Even if you’re not pregnant, you have to be worried about toxic mercury levels in fish.
Mercury is a highly reactive heavy metal that’s present in raw fish, like sushi, and in canned fish, like tuna. Exposure to toxic levels of can cause damage to the nervous system and the renal system, but long term exposure at lower levels hardens arteries by inactivating antioxidant mechanisms.
In fact, high mercury content can diminish the cardiovascular benefits of fish consumption, so eating fish may not benefit your health after all (Guallar et al, 2002, N Engl J Med).
So how safe is your sushi? More and more, it’s safe to assume your fish is polluted. The data coming in from a smartly conceived project called “Got Mercury?” from the non-profit watchdog group Turtle Island Restoration Network indicates that high-end restaurants in major US markets are serving tainted fish. The group is running a brilliant campaign to collect and test samples from some of the finest sushi parlors in Los Angeles, San Diego, and Chicago. A friend of mine in LA who frequents one of these places was tested as a result. She was in “sushi detox” when we last had dinner together. Later we learned she was trying to get pregnant, and she tested for mercury as a precaution.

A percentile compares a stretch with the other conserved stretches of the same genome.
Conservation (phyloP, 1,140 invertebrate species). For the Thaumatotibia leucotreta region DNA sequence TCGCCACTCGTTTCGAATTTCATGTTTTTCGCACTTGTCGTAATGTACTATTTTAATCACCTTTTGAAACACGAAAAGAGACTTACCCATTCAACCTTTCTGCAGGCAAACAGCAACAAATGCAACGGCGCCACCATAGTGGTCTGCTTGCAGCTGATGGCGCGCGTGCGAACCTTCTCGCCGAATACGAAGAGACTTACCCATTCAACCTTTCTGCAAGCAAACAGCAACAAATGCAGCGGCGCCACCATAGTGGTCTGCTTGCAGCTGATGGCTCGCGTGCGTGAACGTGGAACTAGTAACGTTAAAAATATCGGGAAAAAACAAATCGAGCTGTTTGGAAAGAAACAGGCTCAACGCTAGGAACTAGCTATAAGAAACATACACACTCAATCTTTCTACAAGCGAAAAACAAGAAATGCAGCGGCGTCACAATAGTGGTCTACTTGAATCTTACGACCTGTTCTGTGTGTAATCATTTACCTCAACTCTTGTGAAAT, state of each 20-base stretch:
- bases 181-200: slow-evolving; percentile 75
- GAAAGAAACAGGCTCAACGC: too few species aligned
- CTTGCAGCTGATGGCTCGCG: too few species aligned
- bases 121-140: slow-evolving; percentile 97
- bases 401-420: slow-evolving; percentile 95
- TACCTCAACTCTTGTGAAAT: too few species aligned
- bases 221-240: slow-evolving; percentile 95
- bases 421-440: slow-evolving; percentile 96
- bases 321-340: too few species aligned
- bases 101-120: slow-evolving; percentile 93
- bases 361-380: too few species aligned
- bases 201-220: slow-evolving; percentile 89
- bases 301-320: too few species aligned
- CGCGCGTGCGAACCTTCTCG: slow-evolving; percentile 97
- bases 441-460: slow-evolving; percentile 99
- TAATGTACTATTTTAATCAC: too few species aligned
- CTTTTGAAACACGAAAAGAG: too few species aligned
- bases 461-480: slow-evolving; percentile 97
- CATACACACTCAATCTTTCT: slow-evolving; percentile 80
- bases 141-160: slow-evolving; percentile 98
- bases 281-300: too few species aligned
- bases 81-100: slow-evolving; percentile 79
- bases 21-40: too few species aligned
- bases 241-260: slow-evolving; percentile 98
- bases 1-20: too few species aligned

Sushi fans, beware. What these studies have found is disturbing. More than 10% of tuna samples contain levels of mercury that shouldn’t be eaten by any consumer–man, woman, or child–because they exceed the FDA’s “actionable level” of mercury (1.0 ppm). Nearly 70% of sushi tuna samples collected exceed Illinois EPA’s special advisory threshold.
If you figure sushi chefs charging $25.00 a piece are more discriminating about their choice of fish than those charging $2.50, then the average consumer should be very concerned about tuna. I used the “Mercury calculator” at GotMercury’s website to learn that 6 oz. a week of my favorite albacore tuna brings me to 100% exposure.
Some canned tuna is also contaminated. Albacore tuna contains 3 times the mercury of chunk light (0.353 ppm vs. 0.118 ppm). However, cans of chunk light tuna usually contain skipjack tuna, a smaller species with lower average mercury levels. A Chicago Tribune investigation found that chunk-light canned tuna sometimes contains yellowfin tuna (0.325 ppm), but the cans are not labeled correctly. Know your tuna! Read the label before you buy.